By Agatha Grochowski
Tracy Fossum has been in a long-term relationship with chronic pain for as long as she can remember. Through the years, Tracy’s pain became harder to manage. “I felt very unstable. I didn’t know what it meant and where it was going… I didn’t understand what was happening to me.”
Even with increasing pain, Tracy pressed on; going to college, having babies, and getting married. Fresh out of college, she had multiple job offers and even had the opportunity to study internationally. Unfortunately, her worsening chronic pain had other plans for her. “All of a sudden, I went from this place about to take over the world to having trouble taking a shower without help.”
The Three-Year Sleep
Tracy began treatment and quickly felt like she had to fight for help – like there was an animosity between medical professionals and complex patients. When one doctor told her “There’s just some people we can’t fix.”, Tracy entered what she calls the “three-year sleep”. For three years, she would wake up, feel too exhausted to do anything, and would wait until the next day to try again. It took one of Tracy’s children asking her if she was dying for Tracy to finally find the motivation to try one more time.
One More Try
Tracy made an appointment with a new doctor who specialized in complex patients. During their first visit, the doctor looked at Tracy and said, “I don’t know what’s wrong with you. I don’t know what we’re going to do, but we’re going to do something. If you try, I’ll try.”
This doctor’s approach would change everything for Tracy. They set rules to their relationship:
- They had to be honest with one another
- Neither of them was allowed to quit
- An official diagnosis did not matter as much as her quality of life
Along the way, Tracy met other people suffering from complex conditions. “There were people like me! Struggling like I did!”, she exclaimed. It made her recognize how much her, and other people like her, depended on the medical system for their well-being.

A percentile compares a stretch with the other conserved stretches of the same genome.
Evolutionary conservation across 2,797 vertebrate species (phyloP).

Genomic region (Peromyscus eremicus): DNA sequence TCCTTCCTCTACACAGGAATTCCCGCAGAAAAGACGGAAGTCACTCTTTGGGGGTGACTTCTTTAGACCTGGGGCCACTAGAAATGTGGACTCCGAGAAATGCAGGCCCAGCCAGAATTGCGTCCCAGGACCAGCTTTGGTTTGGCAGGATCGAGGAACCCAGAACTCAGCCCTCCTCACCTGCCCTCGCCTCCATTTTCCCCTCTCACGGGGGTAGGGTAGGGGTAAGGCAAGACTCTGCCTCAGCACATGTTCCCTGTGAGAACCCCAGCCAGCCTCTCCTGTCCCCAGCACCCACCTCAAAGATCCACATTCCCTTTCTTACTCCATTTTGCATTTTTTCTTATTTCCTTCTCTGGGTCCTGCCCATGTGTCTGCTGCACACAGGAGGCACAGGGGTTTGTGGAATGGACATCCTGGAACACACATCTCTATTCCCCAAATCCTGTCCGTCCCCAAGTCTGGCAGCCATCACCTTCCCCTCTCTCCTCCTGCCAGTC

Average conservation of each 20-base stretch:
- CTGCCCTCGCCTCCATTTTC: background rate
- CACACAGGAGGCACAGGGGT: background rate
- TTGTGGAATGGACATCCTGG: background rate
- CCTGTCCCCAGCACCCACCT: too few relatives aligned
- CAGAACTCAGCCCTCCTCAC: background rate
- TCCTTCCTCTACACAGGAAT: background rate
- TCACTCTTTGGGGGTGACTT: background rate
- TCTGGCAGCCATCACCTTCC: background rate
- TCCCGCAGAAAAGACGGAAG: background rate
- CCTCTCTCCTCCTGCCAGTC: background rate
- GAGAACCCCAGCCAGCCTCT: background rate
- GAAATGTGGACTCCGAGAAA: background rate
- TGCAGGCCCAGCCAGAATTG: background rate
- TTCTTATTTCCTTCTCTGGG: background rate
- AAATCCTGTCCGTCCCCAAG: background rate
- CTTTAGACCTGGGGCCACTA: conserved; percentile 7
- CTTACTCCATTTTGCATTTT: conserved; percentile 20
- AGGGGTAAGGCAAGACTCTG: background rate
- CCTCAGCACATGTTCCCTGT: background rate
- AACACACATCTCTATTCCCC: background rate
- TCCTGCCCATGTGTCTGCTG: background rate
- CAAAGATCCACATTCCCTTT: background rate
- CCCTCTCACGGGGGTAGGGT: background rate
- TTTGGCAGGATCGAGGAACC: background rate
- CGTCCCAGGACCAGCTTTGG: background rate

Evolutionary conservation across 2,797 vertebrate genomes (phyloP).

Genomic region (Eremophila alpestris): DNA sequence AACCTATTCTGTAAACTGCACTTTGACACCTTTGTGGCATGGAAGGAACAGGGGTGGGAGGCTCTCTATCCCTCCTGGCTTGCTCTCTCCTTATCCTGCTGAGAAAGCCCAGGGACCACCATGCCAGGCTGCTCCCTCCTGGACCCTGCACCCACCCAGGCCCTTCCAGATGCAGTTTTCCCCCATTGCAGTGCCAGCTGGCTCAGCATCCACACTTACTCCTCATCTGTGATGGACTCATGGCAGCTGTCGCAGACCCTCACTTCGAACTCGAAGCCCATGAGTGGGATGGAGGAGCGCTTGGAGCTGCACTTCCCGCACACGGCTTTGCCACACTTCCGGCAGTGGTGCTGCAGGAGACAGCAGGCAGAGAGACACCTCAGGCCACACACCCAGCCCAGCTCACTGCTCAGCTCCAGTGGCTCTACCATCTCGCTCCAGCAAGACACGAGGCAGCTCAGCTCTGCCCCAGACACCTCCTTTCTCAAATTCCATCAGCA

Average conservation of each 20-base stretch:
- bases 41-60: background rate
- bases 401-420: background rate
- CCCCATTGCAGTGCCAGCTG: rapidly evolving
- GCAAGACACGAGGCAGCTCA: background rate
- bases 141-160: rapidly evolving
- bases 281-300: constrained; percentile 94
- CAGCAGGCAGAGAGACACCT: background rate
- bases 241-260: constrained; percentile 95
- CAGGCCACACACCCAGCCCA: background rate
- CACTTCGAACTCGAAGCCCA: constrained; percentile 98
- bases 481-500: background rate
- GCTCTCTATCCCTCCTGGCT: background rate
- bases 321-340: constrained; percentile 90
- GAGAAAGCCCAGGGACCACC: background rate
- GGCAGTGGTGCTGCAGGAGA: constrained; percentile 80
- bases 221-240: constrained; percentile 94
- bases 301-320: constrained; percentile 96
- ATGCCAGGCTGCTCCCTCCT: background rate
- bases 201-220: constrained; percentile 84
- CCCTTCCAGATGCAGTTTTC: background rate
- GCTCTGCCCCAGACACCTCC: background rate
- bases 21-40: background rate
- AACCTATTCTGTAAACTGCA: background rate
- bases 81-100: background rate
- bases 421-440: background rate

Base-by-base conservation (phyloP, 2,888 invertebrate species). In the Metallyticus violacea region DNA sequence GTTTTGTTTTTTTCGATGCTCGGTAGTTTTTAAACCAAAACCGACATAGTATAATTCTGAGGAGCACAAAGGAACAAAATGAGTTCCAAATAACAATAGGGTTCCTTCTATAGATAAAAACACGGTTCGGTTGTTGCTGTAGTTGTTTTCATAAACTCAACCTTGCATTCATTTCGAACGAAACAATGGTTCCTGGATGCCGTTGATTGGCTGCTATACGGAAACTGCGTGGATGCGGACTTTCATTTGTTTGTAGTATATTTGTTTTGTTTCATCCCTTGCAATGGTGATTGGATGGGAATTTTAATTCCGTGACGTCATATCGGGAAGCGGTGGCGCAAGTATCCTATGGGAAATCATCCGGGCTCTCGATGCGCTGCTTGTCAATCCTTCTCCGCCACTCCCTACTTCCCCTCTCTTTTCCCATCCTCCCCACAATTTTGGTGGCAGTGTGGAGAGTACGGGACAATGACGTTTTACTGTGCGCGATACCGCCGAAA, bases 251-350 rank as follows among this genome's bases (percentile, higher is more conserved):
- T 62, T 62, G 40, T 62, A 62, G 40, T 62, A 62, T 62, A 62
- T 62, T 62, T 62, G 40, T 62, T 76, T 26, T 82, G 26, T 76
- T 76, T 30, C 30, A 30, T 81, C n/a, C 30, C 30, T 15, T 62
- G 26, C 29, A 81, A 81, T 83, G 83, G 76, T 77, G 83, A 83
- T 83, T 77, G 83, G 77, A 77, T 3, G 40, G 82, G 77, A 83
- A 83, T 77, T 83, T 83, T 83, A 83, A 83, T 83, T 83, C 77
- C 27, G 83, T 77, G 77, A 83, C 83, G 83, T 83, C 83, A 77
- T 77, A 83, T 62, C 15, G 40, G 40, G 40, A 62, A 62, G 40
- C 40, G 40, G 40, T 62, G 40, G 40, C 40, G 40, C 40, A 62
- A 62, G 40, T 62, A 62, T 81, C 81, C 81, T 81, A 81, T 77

Chronic Pain – Everybody’s Purview
“We wake up in the morning and our body does something weird and uncomfortable and who knows why.”
This realization led Tracy to start Help Educate Legislature on Pain, still known as HELP AB today. She began talking to the government and Alberta Health Services to find out why pain was being neglected. At one community meeting with a health authority, a story of a patient who had lost care and taken their own life was shared. This prompted further discussion around common issues chronic pain patients experience in primary care. The response was “It’s not our purview.” For Tracy, this struck a nerve, and from this meeting, she declared “I am going to make this everybody’s purview.”
Following this, Tracy started a Facebook advocacy group, and by the end of the month had 30 members who were already showing their dedication to the cause. HELP AB has two main rules: first, that no matter what they do or say, it had to be in line with the needs of the majority of patients, and secondly, that they will not just complain, they will participate.
From Advocacy to Mediation – HELP AB
Over the years, HELP AB has evolved. Prompted by the passing of a doctor that left many patients without care, Tracy and her team began offering more support on engaging with the medical community. HELP AB provided information about asking for resources, translating doctor speak, and began community support groups across the province. From there, they began to offer mediation between doctors and patients to improve their relationship. Both patients and doctors can approach HELP AB for advice on expressing themselves, feeling heard, and treatment plan agreement.
What is HELP AB?
HELP AB wants patients to understand that it can always get better – maybe not the pain itself, but aspects of it. They also believe in advocating for primary care teams and doctors and are currently doing the following:
- Sharing the Agreement in Principle – Alberta’s Care Plan for Chronic Pain Patients on Long-Term Opioid Therapy with officials across the country.
- Combatting medical care shortage and creating plans for vulnerable patients.
- Working on projects to change stigma around chronic pain.
- Advocating for compensation, access, and supports for family doctors.
“Treating chronic pain is hard. No two of us are alike” Tracy says, “We wake up in the morning and our body does something weird and uncomfortable and who knows why. We live with a lot of uncertainty, just like a doctor does when treating us. But starting somewhere, anywhere, is where we begin.” Tracy says that the value of a doctor is not in the prescription pad, but in the relationship. Talking to patients about their hobbies, their day-to-day, and small goals makes a world of difference in improving their quality of life. Consider sharing HELP AB with your complex patients and colleagues; sharing their information benefits the patient, the medical professional, and health authorities.
“We live with a lot of uncertainty, just like a doctor does when treating us. But starting somewhere, anywhere, is where we begin.”